Is there a better way to synthesize nitrogen compounds on an industrial scale than via the Haber-Bosch process?

Question of the Week, 28.12.2010

Molecular nitrogen is known to be chemically almost inert as it is held together by a strong triple bond. Nonetheless, nitrogen compounds play a crucial role in many commercial processes, e.g., they are essential for the production of fertilizers, pharmaceuticals, and explosives. For almost 100 years now, the main access to nitrogen compounds is provided by the reduction of molecular nitrogen to ammonia via the Haber-Bosch process, which was considered a revolution at the time of its invention and is still one of the most important large-scale chemical processes.

However, many people in science and industry wonder if the time is ripe for another revolution. The Haber-Bosch process requires temperatures of 400-550°C and pressures of 200-300 bar while biological nitrogen fixation takes place at room temperature and pressure with the aid of the nitrogenase enzyme. This fact raises the question if catalytic assistance may be able to drastically lower the insurmountable activation barrier for the formation of ammonia from molecular nitrogen in the industrial process as well. Much research has been conducted on the exploration of the nitrogenase enzyme and the discovery of new catalysts for nitrogen fixation but all novel reactions in this field are far away from being used on a large scale.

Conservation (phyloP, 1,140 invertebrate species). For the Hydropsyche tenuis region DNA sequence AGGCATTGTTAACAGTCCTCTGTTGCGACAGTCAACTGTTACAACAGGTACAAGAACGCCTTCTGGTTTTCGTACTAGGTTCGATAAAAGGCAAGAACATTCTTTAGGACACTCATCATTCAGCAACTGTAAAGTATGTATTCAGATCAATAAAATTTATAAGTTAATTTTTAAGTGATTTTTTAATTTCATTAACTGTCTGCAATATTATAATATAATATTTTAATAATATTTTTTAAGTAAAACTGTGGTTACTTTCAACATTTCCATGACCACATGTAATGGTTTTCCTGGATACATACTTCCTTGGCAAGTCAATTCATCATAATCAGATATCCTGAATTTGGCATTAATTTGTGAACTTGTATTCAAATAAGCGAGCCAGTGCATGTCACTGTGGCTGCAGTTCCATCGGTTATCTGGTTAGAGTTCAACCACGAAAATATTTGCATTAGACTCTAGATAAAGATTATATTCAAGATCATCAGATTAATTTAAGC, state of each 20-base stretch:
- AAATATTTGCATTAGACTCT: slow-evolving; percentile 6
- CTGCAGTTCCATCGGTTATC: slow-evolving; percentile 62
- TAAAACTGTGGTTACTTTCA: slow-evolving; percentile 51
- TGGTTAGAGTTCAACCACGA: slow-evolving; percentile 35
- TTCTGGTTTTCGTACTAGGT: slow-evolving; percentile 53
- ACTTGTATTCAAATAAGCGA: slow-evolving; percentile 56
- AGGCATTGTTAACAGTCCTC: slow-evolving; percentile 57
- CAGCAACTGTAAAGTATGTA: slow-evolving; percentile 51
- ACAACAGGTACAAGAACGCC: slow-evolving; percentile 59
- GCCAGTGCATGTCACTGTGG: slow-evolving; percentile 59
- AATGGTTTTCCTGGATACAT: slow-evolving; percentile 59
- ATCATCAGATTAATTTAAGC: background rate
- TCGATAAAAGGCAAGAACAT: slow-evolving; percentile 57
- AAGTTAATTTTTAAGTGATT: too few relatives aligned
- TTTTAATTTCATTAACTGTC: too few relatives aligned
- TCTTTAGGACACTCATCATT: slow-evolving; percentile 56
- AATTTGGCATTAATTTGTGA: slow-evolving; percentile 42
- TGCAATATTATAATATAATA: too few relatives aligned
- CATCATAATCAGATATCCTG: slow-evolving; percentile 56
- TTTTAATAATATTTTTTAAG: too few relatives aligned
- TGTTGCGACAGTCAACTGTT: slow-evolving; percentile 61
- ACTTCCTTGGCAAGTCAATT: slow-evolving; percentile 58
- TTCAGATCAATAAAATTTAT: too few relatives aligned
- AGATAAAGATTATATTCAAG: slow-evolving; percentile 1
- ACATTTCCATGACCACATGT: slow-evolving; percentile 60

Further reading:

Catalysts for Nitrogen Fixation: Nitrogenases, Relevant Chemical Models and Commercial Processes,

edited by: B. E. Smith, R. L. Richards, and W. E. Newton, Springer, 2004.

Thomas Jagau